The harm caused by failures is mostly economical, but sometimes health and safety concerns are also involved.
Failures can impact many different aspects of dependability (dependability = ability to deliver service that can justifiably be trusted).
Examples of computer failures in critical systems
Driving force: federation
• Safety-related systems have traditionally been based on the idea of in force.
the entire system.
. This means, a failure of any equipment should be confined, and should not cause the collapse of • When computers were introduced to safety-critical systems, the principle of federation was in most cases kept • Applying federation means that Boeing 757 / 767 flight management control system has 80 distinct microprocessors (300, if redundancy is taken into account). Although having this number of microprocessors is no longer too expensive, there are other problems caused by the principle of federation.
Designing for Safety
• Faults groups: - requirement/specification errors - random component failures - systematic faults in design (software) • Approaches to tackle problems - right system architecture (fault-tolerant) - reliability engineering (component, system) - quality management (designing and producing processes)
Designing for Safety
• Hierarchical design - simple modules, encapsulated functionality - separated safety kernel – safety critical functions • Maintainability - preventative versa corrective maintenance - scheduled maintenance routines for whole lifecycle - easy to find faults and repair – short MTTR mean time to repair • Human error - Proper HMI
- Fault occurs and recurrs over time (loose connector)
- Fault occurs and may not recurr (lightning) - Electromagnetic interference
- Fault persists / physical processor failure (design fault – over current)
Fault tolerance hardware
- Achieved mainly by redundancy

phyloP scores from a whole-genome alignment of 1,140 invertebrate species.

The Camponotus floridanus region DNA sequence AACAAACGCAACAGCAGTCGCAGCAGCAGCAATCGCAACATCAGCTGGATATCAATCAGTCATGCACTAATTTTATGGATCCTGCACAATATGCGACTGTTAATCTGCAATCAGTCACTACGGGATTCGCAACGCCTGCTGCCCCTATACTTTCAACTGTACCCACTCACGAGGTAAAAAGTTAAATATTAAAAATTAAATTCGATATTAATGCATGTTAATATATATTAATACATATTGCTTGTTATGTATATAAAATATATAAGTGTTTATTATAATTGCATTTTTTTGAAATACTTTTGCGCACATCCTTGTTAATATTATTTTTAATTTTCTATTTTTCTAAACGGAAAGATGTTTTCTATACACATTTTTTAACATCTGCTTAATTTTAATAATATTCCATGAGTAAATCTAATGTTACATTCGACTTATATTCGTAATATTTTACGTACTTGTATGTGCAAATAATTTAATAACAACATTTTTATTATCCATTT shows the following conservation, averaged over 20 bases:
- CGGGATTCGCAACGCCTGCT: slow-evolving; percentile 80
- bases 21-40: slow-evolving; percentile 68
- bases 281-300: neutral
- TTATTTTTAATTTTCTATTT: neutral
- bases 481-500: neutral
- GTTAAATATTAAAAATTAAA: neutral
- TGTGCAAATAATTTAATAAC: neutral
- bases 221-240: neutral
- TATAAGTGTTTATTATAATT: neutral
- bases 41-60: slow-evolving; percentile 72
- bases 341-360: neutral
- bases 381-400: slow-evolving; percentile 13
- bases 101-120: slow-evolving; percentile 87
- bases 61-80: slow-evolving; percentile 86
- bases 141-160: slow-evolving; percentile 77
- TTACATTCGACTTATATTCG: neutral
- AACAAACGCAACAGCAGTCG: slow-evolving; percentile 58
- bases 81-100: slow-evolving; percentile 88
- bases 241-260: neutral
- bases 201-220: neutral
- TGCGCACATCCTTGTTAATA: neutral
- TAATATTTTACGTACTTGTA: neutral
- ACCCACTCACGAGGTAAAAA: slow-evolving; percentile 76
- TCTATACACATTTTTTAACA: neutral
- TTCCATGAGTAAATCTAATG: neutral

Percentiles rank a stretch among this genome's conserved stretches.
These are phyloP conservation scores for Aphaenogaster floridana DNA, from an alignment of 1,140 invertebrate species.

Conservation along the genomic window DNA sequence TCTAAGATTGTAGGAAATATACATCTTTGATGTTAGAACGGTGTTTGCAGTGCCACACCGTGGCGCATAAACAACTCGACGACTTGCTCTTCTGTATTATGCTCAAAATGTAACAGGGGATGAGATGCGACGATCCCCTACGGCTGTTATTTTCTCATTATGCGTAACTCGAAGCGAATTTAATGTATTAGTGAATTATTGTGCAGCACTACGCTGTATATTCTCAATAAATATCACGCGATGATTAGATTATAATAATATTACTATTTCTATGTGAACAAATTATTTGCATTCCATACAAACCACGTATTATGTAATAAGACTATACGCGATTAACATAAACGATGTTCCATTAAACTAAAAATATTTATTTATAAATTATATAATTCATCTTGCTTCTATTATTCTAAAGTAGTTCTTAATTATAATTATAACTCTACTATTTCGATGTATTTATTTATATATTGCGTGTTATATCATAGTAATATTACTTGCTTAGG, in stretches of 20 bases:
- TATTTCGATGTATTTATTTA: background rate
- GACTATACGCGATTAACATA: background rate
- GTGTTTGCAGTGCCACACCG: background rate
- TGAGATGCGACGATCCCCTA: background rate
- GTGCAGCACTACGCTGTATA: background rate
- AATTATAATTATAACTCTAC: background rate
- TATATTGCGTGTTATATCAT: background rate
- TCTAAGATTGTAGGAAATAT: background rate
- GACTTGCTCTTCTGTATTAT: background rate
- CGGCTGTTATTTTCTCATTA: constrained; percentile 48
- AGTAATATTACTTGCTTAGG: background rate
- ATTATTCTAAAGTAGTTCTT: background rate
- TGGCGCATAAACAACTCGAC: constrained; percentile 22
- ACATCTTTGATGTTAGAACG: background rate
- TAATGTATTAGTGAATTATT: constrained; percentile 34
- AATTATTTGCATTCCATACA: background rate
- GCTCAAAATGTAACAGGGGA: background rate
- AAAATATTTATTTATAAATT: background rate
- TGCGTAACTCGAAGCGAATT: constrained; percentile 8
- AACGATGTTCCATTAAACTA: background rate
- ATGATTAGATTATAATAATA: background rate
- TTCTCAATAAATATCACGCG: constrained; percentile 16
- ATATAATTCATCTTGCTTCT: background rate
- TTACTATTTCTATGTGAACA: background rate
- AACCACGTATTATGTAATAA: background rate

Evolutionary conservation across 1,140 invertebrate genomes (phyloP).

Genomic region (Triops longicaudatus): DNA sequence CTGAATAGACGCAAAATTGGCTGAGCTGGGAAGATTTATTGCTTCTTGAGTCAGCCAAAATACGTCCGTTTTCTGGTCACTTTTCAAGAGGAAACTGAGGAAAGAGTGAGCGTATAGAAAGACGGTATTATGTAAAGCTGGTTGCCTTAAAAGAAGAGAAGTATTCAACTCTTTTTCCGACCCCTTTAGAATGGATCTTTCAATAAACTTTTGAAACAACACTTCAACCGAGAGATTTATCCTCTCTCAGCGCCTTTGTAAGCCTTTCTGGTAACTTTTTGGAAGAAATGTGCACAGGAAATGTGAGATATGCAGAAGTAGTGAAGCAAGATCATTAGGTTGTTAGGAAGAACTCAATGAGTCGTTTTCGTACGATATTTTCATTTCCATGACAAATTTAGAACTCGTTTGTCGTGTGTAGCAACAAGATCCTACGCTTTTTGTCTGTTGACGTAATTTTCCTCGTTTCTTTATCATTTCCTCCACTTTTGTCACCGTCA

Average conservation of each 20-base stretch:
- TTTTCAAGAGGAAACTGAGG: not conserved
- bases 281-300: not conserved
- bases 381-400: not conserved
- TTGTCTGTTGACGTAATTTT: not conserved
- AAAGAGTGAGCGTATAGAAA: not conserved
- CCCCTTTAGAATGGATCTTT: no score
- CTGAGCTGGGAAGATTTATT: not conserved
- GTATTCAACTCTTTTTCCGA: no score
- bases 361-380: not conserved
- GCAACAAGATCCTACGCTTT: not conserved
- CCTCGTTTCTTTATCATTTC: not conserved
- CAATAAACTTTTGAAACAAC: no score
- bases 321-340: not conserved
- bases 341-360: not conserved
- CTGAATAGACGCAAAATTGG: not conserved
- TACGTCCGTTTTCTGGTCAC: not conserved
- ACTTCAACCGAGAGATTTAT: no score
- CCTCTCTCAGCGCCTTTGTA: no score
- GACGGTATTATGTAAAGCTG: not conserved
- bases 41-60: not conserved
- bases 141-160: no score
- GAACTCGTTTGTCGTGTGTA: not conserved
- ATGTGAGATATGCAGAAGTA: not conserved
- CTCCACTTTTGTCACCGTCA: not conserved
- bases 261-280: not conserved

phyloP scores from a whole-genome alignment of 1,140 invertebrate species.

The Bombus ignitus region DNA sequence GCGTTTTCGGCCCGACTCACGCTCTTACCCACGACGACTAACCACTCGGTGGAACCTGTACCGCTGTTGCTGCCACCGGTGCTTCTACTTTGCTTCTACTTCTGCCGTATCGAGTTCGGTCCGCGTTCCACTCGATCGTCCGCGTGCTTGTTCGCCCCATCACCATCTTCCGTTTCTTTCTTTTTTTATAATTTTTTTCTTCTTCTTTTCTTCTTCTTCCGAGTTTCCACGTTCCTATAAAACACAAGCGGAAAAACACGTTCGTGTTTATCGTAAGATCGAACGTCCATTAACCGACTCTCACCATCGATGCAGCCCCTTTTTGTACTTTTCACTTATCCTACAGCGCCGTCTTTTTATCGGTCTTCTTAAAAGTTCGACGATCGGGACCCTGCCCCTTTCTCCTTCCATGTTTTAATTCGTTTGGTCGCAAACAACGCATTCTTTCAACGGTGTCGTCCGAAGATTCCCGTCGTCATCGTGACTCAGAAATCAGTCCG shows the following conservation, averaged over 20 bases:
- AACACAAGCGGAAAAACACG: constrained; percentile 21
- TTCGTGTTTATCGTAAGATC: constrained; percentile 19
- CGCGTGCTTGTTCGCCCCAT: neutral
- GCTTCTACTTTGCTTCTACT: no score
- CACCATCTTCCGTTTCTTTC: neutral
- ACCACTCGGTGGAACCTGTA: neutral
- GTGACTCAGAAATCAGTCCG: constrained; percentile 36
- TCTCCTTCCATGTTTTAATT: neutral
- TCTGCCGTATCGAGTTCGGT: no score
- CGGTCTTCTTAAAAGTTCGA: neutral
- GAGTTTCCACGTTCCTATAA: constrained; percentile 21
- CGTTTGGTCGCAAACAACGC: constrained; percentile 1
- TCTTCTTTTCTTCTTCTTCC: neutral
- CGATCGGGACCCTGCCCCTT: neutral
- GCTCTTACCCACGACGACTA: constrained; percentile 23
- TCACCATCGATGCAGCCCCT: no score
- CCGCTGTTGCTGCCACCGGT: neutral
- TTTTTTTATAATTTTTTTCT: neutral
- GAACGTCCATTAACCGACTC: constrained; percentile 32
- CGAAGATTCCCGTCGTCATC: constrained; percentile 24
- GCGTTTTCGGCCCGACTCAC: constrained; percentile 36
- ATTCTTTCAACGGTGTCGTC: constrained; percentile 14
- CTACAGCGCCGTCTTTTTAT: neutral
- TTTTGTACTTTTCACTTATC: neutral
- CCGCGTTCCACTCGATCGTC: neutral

- Adds cost, weight, power consumption, complexity
- Improved maintenance, single system with better materials (higher MTBF)
- Redundant units are always operating.
Dynamic Redundancy (standby):
- Failure has to be detected - Changeover to other modul
Hardware redundancy techniques
- Parallel (k of N) - Voting (majority/simple)
- Operating - hot stand by - Non-operating – cold stand by
• Electronic Component - Based on propability and statictical - MIL-Handbook 217 – experimental data on actual device behaviour - Manufacture information and allocated circuit types -Bath tube curve; burn in – useful life – wear out
Fault Detection: - Routines to check that hardware works - Signal comparisons - Information redundancy –parity check etc..
- Watchdog timers - Bus monitoring – check that processor alive - Power monitoring
Possible hardware: COTS Microprocessors - No safety firmware, least assurance - Redundancy makes better, but common failures possible - Fabrication failures, microcode and documentation errors - Use components which have history and statistics.
Special Microprocessors - Collins Avionics/Rockwell AAMP2 - Used in Boeing 747-400 (30+ pieces) - High cost – bench testing, documentation, formal verification - Other models: SparcV7, TSC695E, ERC32 (ESA radiation-tolerant), 68HC908GP32 (airbag)
Programmable Logic Controllers PLC • Contains power supply, interface and one or more processors.
• Designed for high MTBFs • Firmware • Programm stored in EEPROMS • Programmed with ladder or function block diagrams
• Safety culture/policy of the organisation - Task for management ( Targets ) • Safety planning - Task for safety manager ( How to ) • Safety reporting - All personal - Safety log / validation reports
• 4.18 (tolerable risk) • 5.10 (incompleteness within specification) Email before 2. March to [email protected]